Opinion: Strategy Leaders
We are in danger of breaching the unspoken contract with our audience that we will co-fund media in return for licence to communicate on advertisers’ behalf.
Recent advertising duties have served to reacquaint me with a previously well-beaten path through London.
Down the shabby steps of Waterloo Station, leaving its condemned office buildings behind. Skirting its perilous roundabout and up on to Waterloo Bridge: perhaps London’s ugliest and finest, and not just because of its immortalisation in song. It’s a compromised crossing today, but one that still provides something of the balm Terry and Julie enjoy in The Kinks’ Waterloo Sunset.
Making landfall on the Thames’ north bank — and the business district that developers hope you will one day actually call ‘Northbank’; you can’t miss it, it’s just south of ‘Midtown’ — and normal London service is resumed: a dangerous road crossing, a cacophony of crowds and commerce.
Except that…turning East (for those that survive the crossing) you now find not just the epic courtyard of Somerset House, but a newly-pedestrianised plaza where white vans, black cabs and red buses roared only recently.
Liberated from its reluctant role as a traffic island, the church of St. Mary le Strand looms directly ahead, proudly reclaiming its long-lost status as the Jewel in the Strand.
The whole area is now a small oasis of calm: just plants, seating and sculpture. It doesn’t even have a name.
And here’s the thing. A large part of that calm is the palpable absence of advertising. (Just like this column, thus far.)
Citizens, not consumers
Sure, there’s a pennant or two alerting you to the otherwise elusive Courtauld Gallery, and an order of service for the Church but, apart from that, nothing: it’s a new London space that’s uniquely free of commercial communication and motivation.
The villainous adman of yore (and, yes, he was a man) would view this as virgin advertising space, ripe for the picking. There’s not much of that left, after all.
My hope is for the opposite.
Firstly, because advertising still owes its freedoms and its reach to popular consent…and we are in danger of breaching the unspoken contract with our audience that we will co-fund media, provide utility and even provide bus stops in return for licence to communicate on our clients’ behalf. Despite its best efforts, the Advertising Association is obliged to report slow progress against its trust agenda, and ‘commercial bombardment’ remains a large part of the problem.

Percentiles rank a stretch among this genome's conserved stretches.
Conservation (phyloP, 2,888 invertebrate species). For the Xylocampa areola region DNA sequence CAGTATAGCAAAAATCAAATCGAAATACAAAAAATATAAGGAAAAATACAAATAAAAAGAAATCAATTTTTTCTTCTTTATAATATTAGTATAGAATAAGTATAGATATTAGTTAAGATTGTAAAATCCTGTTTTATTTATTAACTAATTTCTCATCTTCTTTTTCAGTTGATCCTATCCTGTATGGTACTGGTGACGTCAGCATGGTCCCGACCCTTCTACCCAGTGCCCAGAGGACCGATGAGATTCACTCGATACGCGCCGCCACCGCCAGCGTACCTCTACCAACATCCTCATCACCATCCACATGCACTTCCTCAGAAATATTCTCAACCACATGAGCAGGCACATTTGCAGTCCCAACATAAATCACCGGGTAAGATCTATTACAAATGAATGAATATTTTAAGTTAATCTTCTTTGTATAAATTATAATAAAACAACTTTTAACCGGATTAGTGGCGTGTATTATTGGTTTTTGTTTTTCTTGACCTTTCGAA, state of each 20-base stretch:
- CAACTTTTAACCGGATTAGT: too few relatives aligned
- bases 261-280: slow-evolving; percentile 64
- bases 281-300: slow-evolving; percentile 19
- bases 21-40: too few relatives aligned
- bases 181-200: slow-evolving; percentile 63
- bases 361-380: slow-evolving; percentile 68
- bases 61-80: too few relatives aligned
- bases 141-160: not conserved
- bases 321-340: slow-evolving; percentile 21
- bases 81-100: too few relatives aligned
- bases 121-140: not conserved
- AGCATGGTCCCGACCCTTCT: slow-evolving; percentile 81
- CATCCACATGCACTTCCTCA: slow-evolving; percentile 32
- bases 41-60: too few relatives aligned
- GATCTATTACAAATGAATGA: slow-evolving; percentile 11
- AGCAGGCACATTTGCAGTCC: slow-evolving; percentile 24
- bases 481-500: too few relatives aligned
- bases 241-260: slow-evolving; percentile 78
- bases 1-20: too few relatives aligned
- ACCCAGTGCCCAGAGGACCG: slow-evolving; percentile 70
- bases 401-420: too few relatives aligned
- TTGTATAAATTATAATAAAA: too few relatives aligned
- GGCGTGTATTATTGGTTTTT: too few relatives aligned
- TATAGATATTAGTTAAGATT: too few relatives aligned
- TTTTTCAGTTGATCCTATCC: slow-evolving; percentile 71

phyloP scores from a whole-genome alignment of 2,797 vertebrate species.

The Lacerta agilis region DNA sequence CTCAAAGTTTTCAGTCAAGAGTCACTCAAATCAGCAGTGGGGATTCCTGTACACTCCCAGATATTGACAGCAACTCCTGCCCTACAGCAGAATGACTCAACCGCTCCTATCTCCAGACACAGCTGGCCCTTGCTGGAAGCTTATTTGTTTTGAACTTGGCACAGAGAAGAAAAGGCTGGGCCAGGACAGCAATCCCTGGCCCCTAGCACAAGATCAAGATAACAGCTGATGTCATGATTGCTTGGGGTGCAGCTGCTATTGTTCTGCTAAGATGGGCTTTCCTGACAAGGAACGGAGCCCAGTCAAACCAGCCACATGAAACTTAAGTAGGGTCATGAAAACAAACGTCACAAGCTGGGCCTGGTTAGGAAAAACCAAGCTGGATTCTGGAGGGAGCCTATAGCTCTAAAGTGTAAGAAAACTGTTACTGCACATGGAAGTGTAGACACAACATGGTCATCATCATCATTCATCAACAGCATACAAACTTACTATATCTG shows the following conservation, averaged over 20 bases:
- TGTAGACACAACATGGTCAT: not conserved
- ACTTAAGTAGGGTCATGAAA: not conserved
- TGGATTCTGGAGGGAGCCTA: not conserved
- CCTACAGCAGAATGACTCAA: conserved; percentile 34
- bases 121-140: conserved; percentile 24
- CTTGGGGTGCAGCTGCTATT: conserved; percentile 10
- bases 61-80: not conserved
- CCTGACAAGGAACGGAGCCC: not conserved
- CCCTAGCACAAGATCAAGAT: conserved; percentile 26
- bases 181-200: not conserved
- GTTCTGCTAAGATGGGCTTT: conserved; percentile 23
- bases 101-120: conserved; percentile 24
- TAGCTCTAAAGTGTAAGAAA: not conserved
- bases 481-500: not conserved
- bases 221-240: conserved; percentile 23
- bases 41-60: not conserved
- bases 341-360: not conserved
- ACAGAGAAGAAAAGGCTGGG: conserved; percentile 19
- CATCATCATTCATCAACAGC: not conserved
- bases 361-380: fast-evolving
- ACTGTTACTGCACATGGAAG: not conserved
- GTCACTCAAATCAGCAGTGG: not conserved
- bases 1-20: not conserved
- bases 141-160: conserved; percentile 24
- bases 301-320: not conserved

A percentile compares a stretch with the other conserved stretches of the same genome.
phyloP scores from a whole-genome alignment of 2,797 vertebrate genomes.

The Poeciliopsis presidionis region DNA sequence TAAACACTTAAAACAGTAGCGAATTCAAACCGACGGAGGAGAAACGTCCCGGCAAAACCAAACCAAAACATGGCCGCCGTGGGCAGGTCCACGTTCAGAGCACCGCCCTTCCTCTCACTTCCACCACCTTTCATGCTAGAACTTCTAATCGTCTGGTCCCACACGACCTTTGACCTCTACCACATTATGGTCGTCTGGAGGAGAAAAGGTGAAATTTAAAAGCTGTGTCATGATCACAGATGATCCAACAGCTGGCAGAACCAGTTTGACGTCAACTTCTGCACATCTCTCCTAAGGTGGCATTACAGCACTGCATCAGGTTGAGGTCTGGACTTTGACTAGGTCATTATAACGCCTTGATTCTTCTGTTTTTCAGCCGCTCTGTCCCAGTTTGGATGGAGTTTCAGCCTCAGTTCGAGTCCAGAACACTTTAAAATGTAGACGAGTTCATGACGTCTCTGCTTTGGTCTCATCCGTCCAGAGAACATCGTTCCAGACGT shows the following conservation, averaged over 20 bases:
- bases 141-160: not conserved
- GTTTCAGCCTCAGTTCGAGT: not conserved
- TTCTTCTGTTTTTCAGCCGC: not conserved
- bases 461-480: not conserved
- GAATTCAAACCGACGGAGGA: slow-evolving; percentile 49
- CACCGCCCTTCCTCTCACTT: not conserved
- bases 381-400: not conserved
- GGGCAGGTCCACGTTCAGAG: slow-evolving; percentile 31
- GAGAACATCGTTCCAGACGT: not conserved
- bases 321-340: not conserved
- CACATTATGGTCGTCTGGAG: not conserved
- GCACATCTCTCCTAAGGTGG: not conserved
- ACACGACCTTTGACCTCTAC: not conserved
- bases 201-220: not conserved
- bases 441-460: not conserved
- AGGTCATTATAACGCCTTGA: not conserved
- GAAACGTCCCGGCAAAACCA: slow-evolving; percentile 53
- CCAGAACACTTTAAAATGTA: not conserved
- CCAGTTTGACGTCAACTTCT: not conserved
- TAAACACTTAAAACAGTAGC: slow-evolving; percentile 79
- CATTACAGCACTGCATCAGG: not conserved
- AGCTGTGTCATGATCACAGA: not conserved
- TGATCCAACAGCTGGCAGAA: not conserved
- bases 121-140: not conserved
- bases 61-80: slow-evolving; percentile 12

Secondly, because the volume of advertising in our lives must surely begin to diminish its ability to create value for our clients at some point. (I will happily be persuaded otherwise.) I’m super-curious to hear the results of Channel 4’s ongoing experiment into whether fewer ads in less-cluttered ad breaks deliver more effective campaigns. My guess would be: yes! Tim de Lisle’s marvellous recent provocation in the New Statesman provides anecdotal support, albeit with a sting in the tail (tale)…
Thirdly, because we can’t pledge lazy allegiance to the new era of stakeholder rather than shareholder value, of purpose and not just profit, without examining our own conscience. The clever folk at the New Citizenship Project perhaps say it best, or at least most insistently: that when we think of ourselves (and our audiences) as citizens rather than consumers, outcomes improve.
Less would be more for everyone
The full bore version of this might be hard to swallow, but its milder variant is both palatable and practical. The lost art of advertising curation, alive arguably only in the magazine business, is in everyone’s interest: medium, audience and advertiser.
State funerals and coronations remind us how rare ad-free space is but are, quite literally, once-in-a-generation events. It is not anti-advertising to venture to suggest that less advertising may actually mean more: attention, goodwill and return…
Millions of people swarming like flies ’round
But Terry and Julie cross over the river
Where they feel safe and sound
And they don’t need no friends
As long as they gaze on
They are in paradise.
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